WM = mud weight (lb/gal)


K2O content was derived from GRc using the lookup table shown at the right. It is linear up to 400 API units and exponential thereafter. Values in the table represent a 6 inch borehole filled with diesel at 7.2 lb/gal. The linear portion of the lookup table is represented by:
      3: IF GRc <= 400
      4: THEN K2O = 0.05625 * GRc
      5: OTHERWISE Use Lookup Table


The slope in the above equation can be determined by correlation to core assay data for other hole sizes or other tool types.


The non-linear relationship must be honoured while analyzing these older logs for potash. The effect is negligible for conventional oil field applications. Modern digital tools are linear up to about 1000 API units so the discussion in this Section does not apply.


A 1967 paper showed a linear GR relationship up to 650 API units for the McCullough tool, but its use was not widespread in Canada. That graph showed 600 API units was equivalent to 45% K2O, identical to my original data, but the slope of the line at lower GR readings was different. No mud weight correction was implied but a bed thickness correction similar to mine was presented.


In the analog era, GR logs were calibrated to a secondary standard based on the API GR test pit in Houston which contained an artificial radioactive formation defined as 200 API units in an 8 inch borehole filled with 10 lb/gal mud.

However, there were no published borehole size or mud weight correction charts for the GR log. These effects are large enough to seriously compromise the correlation.

Bed thickness corrections are also needed for beds less than 3 feet thick (1 meter). This is true even for modern logs. The chart shown at the right illustrates the importance of normalizing the GR log for these factors. Unfortunately, my original data plots for this work were lost in the bowels of a Schlumberger shredder many years ago - it would have been nice to recalibrate the work with the power of non-linear regression in a good statistics package.

Many potash exploration wells in the USA and elsewhere were logged with slim hole GR tools intended for uranium work. While they may have been more linear, they were not usually calibrated to any standard, suffered from larger borehole effects, and were recorded in counts per second (cps). Specific correlations to core assay data on a well by well basis are required for these wells.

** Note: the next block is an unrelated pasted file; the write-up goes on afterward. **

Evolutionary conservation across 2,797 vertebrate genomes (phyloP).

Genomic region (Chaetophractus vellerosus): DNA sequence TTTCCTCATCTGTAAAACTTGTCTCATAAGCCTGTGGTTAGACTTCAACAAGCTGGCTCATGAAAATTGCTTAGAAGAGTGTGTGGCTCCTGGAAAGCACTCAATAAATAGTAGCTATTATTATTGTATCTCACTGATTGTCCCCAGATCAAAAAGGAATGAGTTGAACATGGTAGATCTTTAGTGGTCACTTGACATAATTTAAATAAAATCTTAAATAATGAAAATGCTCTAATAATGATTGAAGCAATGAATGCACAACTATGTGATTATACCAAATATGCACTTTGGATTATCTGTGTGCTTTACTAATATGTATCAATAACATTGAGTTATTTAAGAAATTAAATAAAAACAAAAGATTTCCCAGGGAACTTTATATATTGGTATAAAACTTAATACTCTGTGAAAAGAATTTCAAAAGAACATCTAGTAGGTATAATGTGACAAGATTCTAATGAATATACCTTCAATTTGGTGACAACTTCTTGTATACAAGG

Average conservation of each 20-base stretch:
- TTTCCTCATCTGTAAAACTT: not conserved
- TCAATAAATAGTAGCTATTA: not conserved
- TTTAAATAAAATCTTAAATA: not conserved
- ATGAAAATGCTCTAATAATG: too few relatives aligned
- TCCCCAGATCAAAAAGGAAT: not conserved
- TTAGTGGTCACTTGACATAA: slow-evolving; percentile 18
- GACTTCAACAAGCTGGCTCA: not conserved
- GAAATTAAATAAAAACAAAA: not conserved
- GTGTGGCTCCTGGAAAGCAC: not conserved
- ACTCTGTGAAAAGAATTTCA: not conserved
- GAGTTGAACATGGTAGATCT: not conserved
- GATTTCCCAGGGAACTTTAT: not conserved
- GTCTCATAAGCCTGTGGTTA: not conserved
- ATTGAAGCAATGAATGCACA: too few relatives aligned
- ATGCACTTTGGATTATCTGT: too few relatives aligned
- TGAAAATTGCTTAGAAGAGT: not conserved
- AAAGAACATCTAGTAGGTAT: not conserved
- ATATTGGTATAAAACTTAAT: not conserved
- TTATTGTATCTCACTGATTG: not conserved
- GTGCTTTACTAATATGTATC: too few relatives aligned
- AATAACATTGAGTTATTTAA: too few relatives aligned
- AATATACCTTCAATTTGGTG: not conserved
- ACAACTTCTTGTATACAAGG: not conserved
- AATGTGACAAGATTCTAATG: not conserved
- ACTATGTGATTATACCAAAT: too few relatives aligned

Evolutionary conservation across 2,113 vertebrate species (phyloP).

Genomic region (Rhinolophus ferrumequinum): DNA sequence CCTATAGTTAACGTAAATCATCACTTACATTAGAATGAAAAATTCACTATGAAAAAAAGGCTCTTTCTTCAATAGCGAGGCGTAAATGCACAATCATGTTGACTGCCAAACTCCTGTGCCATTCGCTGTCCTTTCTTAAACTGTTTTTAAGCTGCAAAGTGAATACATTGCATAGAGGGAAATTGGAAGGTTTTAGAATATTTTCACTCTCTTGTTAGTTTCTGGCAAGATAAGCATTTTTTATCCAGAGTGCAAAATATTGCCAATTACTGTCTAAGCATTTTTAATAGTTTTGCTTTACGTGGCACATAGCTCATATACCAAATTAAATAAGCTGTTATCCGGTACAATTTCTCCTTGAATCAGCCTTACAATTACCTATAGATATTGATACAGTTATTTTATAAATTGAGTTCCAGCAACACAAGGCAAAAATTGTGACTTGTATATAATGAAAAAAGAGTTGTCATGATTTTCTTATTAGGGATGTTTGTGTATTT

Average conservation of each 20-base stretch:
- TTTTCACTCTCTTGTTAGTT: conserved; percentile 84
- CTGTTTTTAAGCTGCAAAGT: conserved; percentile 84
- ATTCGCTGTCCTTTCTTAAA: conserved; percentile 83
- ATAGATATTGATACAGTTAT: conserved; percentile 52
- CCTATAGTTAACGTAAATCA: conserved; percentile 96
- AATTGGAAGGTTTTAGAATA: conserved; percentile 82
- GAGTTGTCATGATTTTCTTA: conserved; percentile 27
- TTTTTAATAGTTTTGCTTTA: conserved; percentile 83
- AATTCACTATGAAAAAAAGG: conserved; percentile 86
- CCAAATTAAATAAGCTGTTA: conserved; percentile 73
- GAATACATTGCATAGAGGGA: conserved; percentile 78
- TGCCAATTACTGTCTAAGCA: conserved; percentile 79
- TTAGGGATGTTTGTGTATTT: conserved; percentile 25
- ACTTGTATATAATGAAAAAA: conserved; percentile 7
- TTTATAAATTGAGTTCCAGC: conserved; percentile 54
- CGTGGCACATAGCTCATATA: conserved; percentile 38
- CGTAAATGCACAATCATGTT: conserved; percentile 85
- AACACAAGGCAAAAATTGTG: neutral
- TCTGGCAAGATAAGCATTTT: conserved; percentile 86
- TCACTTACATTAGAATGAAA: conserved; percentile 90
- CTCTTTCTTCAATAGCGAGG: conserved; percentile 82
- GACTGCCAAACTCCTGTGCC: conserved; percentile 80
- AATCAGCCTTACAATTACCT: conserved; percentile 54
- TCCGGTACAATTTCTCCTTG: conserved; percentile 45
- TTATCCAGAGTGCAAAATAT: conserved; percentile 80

Due to the water of hydration associated with Carnallite, the neutron log is very useful for distinguishing between Carnallite and sylvite. High neutron count rates mean low hydrogen index, thus sylvite and not Carnallite.

To quantify the relative amounts of Carnallite and sylvite, the neutron response must be converted to porosity from count rates using the standard semi-logarithmic relationship. A typical transform for a 1960's era Schlumberger tool is shown at the left. Charts for other tools can be found in ancient service company chart books.

With the advent of the sidewall neutron log in 1969 and later the compensated neutron log, this transform was no longer required.

Some wells were logged with sonic and/or density logs in addition to the neutron log, which also could be used quantitatively with the GR and neutron to provide a potash assay based on logs. This was important where core was lost or for regional exploration when core data, but not the logs, were proprietary. The logic behind these models is shown below. A later Section of this article deals with the use of more modern logs.


My original computer program for potash analysis was written for the IBM 1620 in Regina in 1964. The model was based on four simultaneous equations that define the response of the available logs. Although this seems like a long time ago, nothing has changed except the improved tool accuracy. If you want to analyze the older log suites, here's how to do it.